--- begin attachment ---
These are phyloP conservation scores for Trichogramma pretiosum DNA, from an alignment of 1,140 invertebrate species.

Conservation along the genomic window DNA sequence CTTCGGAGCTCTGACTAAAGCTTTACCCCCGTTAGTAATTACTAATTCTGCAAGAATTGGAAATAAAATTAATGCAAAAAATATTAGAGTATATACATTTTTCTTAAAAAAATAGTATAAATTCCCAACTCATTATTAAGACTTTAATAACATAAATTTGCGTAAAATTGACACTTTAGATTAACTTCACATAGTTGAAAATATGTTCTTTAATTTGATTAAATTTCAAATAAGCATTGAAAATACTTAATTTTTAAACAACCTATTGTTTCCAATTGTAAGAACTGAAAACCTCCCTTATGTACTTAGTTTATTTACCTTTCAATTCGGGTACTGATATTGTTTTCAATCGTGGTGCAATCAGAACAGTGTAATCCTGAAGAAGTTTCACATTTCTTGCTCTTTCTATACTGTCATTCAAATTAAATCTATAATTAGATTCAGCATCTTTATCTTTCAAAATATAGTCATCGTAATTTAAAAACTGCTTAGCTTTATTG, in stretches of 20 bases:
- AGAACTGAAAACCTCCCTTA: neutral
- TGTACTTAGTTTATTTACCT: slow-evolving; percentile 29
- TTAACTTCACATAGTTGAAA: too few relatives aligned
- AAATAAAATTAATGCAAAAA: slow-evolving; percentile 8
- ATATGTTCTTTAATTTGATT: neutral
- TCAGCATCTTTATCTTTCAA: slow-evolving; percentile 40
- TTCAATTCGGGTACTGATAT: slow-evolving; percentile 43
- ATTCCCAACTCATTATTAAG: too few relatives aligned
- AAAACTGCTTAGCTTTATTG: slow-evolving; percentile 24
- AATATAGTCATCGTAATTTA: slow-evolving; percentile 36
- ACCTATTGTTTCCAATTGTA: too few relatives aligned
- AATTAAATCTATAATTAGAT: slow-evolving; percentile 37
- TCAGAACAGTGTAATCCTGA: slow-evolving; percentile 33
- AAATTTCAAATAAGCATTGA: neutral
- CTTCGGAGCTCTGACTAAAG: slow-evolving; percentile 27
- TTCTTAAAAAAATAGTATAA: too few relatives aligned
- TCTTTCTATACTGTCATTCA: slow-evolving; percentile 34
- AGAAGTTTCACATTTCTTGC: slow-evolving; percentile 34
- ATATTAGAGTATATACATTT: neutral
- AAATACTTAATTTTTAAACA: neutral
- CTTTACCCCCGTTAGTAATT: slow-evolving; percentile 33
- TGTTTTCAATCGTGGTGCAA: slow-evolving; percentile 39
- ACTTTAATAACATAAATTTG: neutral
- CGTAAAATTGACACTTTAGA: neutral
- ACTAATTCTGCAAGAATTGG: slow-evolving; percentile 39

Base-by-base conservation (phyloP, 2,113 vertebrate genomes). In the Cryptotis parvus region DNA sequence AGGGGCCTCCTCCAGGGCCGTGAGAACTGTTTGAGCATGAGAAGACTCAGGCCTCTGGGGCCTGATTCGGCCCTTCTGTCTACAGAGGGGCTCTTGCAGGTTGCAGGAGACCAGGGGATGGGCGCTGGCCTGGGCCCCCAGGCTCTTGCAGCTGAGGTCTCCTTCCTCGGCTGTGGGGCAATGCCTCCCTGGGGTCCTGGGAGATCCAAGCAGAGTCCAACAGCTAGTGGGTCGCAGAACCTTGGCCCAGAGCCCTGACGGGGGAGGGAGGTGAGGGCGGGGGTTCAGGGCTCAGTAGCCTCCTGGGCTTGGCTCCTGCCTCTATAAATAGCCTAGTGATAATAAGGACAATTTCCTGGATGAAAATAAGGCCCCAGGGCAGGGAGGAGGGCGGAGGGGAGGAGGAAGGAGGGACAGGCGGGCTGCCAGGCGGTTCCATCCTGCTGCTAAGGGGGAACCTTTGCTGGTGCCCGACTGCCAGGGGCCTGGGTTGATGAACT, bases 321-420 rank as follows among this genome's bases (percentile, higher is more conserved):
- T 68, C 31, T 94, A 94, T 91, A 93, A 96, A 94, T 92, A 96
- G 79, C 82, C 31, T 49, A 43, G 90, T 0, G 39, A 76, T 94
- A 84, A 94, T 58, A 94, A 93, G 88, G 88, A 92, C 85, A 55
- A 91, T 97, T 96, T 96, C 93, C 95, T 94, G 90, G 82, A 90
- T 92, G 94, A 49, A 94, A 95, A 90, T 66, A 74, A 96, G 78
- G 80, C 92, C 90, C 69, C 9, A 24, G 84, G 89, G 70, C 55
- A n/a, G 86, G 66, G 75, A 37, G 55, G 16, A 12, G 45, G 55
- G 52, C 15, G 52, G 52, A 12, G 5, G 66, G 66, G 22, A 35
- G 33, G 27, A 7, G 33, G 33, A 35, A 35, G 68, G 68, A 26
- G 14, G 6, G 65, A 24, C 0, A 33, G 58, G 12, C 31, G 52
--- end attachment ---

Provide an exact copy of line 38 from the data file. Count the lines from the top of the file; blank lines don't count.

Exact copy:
- G 14, G 6, G 65, A 24, C 0, A 33, G 58, G 12, C 31, G 52